Nintendo Switch almost used a Cyanogen operating system

You remember Cyanogen OS right? It was an open-source alternative to Android that offered additional features that the stock operating system lacked. 

However, after becoming popular with Android power-users and seeing itself installed as the default operating system on the OnePlus One and a couple of WileyFox handsets, the OS was folded and forked into the LineageOS project in late 2016. 

Now Cyanogen Inc’s former CEO has claimed that at one point Nintendo approached the company to create an OS for ‘a certain portable’. 

In a (now deleted) tweet, McMaster said, “In the early days of cyanogen Nintendo wanted us to create an os for a certain portable. I told them to stick it.”

McMaster didn’t go into detail about why he was so against working with the company (and nor does he specifically say the portable was the Nintendo Switch), but a later tweet suggests that it had something to do with the company’s unwillingness to develop a piece of hardware that also worked as a phone.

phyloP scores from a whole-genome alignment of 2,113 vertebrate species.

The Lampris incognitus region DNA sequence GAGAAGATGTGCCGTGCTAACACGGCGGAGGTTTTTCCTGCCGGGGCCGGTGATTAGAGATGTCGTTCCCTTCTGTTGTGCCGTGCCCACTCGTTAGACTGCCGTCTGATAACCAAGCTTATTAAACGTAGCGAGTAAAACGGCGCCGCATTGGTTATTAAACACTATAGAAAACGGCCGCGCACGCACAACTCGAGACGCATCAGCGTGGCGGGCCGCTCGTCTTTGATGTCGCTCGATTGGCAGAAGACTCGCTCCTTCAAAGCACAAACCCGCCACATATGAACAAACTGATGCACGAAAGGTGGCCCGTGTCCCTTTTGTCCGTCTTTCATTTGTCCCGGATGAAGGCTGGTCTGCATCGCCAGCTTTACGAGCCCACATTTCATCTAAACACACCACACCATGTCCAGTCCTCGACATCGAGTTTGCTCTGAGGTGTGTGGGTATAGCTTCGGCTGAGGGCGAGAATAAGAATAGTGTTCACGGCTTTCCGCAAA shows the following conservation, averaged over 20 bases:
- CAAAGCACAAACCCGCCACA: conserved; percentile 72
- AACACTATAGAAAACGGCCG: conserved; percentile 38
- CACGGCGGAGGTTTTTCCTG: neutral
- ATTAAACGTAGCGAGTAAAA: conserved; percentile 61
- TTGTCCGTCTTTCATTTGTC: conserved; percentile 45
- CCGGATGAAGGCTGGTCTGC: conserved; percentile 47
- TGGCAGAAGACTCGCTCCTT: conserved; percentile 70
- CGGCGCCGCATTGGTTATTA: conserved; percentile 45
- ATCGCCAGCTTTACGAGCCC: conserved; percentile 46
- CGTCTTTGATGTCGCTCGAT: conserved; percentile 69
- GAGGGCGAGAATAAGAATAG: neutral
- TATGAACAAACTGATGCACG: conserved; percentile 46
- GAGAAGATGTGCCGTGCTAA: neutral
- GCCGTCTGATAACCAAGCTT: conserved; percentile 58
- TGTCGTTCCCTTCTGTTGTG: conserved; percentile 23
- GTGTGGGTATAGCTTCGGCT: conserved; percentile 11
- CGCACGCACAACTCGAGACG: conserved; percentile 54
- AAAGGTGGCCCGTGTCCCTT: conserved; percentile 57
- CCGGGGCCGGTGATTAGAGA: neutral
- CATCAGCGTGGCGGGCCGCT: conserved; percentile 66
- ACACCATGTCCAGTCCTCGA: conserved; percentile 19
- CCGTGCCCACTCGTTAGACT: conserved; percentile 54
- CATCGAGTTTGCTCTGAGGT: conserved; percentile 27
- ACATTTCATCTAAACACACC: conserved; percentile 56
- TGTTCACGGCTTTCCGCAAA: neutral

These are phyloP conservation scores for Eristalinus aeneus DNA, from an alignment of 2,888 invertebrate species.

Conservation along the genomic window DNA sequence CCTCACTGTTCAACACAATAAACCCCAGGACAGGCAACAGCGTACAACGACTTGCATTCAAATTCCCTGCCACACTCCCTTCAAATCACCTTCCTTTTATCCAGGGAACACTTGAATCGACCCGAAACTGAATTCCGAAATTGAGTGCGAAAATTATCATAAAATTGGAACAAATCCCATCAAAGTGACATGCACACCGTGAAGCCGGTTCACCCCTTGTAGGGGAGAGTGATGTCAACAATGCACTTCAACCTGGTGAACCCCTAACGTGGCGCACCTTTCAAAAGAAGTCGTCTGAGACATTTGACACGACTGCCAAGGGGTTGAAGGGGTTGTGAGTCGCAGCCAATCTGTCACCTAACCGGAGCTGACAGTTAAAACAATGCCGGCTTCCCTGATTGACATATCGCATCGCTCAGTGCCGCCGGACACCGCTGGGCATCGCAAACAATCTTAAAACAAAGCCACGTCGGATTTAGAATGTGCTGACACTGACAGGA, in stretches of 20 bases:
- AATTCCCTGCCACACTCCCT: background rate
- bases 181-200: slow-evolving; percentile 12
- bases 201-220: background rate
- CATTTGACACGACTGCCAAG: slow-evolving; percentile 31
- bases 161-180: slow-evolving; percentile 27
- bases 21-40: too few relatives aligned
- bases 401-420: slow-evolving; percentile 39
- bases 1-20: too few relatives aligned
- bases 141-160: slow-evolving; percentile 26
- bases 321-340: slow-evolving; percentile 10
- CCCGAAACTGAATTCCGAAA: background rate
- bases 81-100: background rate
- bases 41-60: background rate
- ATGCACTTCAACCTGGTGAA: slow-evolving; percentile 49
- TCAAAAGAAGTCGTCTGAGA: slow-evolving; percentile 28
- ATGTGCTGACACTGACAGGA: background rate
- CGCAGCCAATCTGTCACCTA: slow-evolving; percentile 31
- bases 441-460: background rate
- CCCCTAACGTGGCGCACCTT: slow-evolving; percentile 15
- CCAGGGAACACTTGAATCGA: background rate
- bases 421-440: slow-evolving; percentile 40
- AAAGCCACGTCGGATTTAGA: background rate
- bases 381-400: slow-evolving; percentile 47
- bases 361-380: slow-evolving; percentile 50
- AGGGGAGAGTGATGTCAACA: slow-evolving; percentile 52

These tweets have now been deleted, leaving a single tweet in praise of Nintendo’s latest piece of hardware. 

It’s hard to think that Nintendo’s choice of OS would have had much of an impact on the overall user experience of the console, but it’s interesting to see that Nintendo was open to working with a company like Cyanogen. 

Now that the console is out in the wild, we’ve learnt that its browser is based on WebKit, but aside from that we’ve had no further clues as to its operating system. The console uses the same Nvidia Tegra X1 processor that the GPU company uses in its Nvidia Shield TV set-top box, a device that runs on the Android TV operating system. 

Jon Porter

Jon Porter is the ex-Home Technology Writer for TechRadar. He has also previously written for Practical Photoshop, Trusted Reviews, Inside Higher Ed, Al Bawaba, Gizmodo UK, Genetic Literacy Project, Via Satellite, Real Homes and Plant Services Magazine, and you can now find him writing for The Verge.